Lastly, I will not be guiding you into trying to fit your faith into a philosophy
and twisting and distorting it or lopping bits off in the process. In relation to
your faith it is only a lens, though a very important one, and it is only a language, not a replacement for the living or written Word, and it is only a skill through which you can learn to express your faith better in the world today.

I sincerely pray that this book will be a great blessing to you, bringing within your reach concepts that you never knew about or which were going right ‘over your head’ before.


Ben Pugh is lecturer in New Testament and Applied Theology at Cliff College, UK. In addition to the SCM Studyguide to Philosophy and the Christian Faith he is also the author of the SCM Studyguide to Theology in the Contemporary World

Order the Studyguide to Philosophy and the Christian Faith before 30th November at the pre-publication offer price.

6 books to look out for at AAR/SBL 2018

Once again we’ll have a range of our latest titles and key backlist on display at the AAR/SBL Annual Meetings, held this year in Denver Colorado. Each year nearly 10,000 scholars attend, and the book exhibit attracts publishers from around the world. We’re proud to be hosted at AAR/SBL by our friends at Westminster John Knox Press. Here’s a taste of what we’ll have on display at their booth (#411)

1: The Abiding Presence: A Theological Commentary 

Mark Scarlata’s theological commentary on Exodus bridges the gap between accessibility and scholarly rigour to provide a unique perspective on the overarching theology of Exodus drawing particular attention to God’s revelation at the burning bush, Sinai, and the tabernacle. John Goldingay called the The Abiding Presence an impressive achievement” and Walter Brueggeman said it is”of immense value for preachers, teachers, and serious church readers“.

2: Buying God: Theology and Consumerism

Christians are deeply concerned about consumerism, but lack the tools to be able to engage robustly in the debate about its future. Economists obfuscate, politicians polarise, and church leaders bluff. Buying God argues that consumerism can be as redemptive as it can be parasitical. We just need to consume for God instead. Drawing on the Church’s rich traditions of Social Liturgy, the author Eve Poole, calls on the Christian community to renew its confidence and strength in proclaiming this good news.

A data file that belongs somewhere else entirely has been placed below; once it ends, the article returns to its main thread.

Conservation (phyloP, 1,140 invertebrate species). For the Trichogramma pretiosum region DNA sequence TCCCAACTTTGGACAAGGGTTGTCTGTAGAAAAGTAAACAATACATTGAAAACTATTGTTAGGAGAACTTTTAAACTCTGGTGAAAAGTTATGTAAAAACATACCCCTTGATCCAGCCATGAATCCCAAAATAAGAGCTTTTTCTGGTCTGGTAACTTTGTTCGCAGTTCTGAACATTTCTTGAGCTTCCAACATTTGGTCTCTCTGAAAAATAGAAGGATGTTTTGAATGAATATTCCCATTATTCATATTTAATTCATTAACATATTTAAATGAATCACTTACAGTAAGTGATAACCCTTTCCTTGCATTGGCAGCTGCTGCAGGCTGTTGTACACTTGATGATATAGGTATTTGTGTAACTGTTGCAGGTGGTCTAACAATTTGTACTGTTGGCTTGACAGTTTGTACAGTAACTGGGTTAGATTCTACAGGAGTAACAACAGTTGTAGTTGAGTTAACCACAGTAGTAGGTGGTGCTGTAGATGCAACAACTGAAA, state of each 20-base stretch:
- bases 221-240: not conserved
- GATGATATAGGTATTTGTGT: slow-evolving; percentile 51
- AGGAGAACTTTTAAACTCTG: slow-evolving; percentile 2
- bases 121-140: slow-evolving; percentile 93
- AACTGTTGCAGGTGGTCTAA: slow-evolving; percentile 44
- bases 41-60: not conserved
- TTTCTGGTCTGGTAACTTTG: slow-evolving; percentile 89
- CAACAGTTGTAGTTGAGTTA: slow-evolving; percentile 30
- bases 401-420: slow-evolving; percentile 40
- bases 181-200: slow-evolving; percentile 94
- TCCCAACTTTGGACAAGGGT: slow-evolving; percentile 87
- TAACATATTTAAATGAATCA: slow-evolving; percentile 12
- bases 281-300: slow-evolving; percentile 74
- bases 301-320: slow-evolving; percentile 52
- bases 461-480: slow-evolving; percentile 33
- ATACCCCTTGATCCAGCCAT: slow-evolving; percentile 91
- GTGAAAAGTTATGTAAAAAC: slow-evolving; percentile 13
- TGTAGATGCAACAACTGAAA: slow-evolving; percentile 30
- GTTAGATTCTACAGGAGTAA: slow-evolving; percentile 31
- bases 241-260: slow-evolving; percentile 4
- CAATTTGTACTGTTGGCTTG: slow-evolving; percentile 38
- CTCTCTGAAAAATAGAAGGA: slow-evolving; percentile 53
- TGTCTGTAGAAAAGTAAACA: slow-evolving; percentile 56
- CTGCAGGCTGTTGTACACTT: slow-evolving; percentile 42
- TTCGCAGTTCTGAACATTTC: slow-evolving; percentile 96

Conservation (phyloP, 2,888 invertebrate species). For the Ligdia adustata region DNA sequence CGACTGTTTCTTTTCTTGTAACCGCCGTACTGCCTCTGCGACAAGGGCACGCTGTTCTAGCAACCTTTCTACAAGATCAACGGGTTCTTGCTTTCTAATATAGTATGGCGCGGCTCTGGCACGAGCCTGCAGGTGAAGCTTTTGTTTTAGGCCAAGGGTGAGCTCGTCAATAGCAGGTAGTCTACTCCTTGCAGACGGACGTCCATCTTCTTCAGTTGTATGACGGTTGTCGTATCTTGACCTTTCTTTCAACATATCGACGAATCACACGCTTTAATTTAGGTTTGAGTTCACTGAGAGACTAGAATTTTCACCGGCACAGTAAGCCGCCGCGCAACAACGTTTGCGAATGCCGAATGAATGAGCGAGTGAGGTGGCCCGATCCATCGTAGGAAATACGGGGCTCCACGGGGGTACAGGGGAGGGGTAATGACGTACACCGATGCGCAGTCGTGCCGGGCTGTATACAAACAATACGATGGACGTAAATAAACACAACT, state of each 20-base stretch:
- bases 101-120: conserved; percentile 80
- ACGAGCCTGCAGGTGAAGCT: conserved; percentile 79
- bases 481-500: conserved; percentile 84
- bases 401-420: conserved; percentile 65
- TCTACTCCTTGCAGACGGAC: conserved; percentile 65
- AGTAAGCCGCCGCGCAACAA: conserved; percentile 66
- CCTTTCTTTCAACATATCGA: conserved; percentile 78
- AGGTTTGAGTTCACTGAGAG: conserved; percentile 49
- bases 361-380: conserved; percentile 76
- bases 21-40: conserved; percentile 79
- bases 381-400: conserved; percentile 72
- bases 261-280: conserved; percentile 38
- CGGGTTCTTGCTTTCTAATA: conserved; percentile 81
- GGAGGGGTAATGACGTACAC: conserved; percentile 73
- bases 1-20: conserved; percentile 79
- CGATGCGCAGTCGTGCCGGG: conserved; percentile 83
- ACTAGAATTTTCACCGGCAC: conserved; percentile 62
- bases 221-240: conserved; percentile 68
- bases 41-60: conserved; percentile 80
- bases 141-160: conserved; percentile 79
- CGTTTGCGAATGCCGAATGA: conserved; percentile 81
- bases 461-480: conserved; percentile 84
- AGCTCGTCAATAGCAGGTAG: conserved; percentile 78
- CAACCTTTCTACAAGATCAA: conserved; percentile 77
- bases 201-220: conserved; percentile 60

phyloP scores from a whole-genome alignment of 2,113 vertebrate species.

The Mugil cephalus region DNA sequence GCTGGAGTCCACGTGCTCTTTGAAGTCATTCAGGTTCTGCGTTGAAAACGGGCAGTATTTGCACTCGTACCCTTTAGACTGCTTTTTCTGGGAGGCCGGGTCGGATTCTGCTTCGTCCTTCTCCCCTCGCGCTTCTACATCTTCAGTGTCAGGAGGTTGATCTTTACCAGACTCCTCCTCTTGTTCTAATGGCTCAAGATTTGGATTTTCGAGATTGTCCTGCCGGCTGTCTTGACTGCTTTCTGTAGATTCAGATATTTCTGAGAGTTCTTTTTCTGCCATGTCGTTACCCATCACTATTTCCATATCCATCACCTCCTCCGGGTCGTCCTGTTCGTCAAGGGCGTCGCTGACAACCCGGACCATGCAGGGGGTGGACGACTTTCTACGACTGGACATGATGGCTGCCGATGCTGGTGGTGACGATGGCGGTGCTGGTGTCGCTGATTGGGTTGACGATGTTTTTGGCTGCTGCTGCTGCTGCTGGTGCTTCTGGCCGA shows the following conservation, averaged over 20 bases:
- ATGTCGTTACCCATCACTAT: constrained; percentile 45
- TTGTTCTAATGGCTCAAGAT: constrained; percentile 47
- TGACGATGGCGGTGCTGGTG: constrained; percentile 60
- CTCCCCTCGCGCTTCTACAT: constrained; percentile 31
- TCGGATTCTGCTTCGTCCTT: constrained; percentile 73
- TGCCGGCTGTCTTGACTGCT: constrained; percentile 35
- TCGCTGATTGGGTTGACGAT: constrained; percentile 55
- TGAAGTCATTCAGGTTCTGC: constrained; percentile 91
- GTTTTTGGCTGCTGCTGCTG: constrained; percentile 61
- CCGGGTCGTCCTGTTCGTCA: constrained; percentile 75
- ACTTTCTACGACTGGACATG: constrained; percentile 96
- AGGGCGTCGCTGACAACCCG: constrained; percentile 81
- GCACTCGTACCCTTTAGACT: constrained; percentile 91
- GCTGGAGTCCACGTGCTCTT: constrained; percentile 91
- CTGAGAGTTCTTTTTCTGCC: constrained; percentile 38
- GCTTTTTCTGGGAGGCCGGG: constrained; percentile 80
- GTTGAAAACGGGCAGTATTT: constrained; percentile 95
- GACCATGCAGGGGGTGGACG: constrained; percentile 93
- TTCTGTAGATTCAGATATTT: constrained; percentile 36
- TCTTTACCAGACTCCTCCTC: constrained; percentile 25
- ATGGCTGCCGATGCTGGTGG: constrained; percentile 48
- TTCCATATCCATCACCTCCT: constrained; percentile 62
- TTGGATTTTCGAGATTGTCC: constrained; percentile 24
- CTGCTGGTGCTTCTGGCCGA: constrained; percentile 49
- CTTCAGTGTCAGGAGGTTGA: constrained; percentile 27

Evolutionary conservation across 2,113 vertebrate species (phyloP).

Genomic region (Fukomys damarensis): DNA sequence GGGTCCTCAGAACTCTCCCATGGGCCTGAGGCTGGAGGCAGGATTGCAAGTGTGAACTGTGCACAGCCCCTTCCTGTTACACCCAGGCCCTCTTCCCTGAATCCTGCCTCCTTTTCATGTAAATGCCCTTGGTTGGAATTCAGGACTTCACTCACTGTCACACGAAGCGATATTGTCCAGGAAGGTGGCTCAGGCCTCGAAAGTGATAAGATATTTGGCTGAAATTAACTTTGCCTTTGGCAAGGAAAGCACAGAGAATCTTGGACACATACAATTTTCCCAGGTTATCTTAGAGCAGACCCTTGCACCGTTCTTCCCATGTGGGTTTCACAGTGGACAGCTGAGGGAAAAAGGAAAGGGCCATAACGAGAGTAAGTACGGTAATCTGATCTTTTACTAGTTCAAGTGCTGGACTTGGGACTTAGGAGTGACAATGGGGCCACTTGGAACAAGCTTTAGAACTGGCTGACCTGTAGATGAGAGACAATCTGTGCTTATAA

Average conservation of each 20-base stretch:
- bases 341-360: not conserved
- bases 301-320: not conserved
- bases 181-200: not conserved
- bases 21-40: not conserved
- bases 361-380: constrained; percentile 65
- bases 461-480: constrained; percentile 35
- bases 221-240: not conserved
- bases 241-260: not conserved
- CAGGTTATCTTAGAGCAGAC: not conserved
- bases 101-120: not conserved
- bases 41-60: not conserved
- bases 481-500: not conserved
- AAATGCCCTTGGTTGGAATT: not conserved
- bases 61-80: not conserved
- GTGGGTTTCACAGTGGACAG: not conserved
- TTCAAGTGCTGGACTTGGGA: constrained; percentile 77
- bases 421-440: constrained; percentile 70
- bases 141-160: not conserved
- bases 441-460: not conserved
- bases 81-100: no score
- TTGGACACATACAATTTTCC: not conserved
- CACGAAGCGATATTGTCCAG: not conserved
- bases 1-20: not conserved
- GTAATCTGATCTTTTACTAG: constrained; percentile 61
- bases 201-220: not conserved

3: Blue Planet, Blue God: The Bible and The Sea

The ocean dominates the surface of the earth and is in the pages of the Bible too. The Bible offers a view of the sea and the life it supports which affirms its intrinsic value to God as a good, and indeed essential, part of creation. Blue Planet, Blue God is a unique collaboration between the oceanographer Meric Srokosz and the biblical scholar Rebecca Watson not only offer environmental insights on the sea, but also connect the ocean with other key issues of broader concern-spirituality, economics, chaos, and our place in the world. Paula Gooder called it “one of the most unusual and enjoyable books that I’ve read in a long time“. 

4: Preaching Radical and Orthodox

Since its beginning in the 1990s, Radical Orthodoxy has become perhaps the most influential, and certainly the most controversial, movement in contemporary theology. Preaching Radical and Orthodox offers an introduction to the Radical Orthodox sensibility through sermons preached by some of its most notable proponents, including Stanley Hauerwas, Catherine Pickstock and Graham Ward. 

5: Work: 
Theological Foundations and Practical Implications

Moving from biblical theology to systematic theology to practical theology, Work: Theological Foundations and Practical Implications offers a comprehensive theology of work. With contributions from a variety of leading theologians including Miroslav Volf and Samuel Gregg, this book brings together biblical scholars, ethicists, economists representing a spectrum of theological voices.

6: Being Saved

With contributions from leading theologians and philosophers, including Oliver Crisp and Paul Helm, Being Saved: Explorations in Human Salvation brings together a series of essays on the major topics relating to the doctrine of salvation. The book provides readers with a critical resource that consists of an integrative philosophical-theological method, and will invigorate this much-needed discussion.

Find many more titles on display on the SCM Press tables, which you can find at booth #411, hosted by Westminster John Knox. 

If you’d like to meet the editor, David Shervington, during the Annual Meetings email David.Shervington@hymnsam.co.uk

Safeguarding – defensive weapon or missional tool?

A guest post from Helen D Cameron, author of Living in the Gaze of God: Supervision and Ministerial Flourishing


Do we have to do safegaurding?

This is a question that is still regularly asked in local churches and trustee bodies. Despite publicity regarding Jimmy Saville, Harvey Weinstein, the Independent Inquiry into Child Sexual Abuse, I still hear people asking, do we have to do safeguarding?

I think we do, but I want to add a qualifying note. We have to do safeguarding as a Church in order that we all might flourish and live abundantly, but I want us to do safeguarding joyfully, enthusiastically and effectively.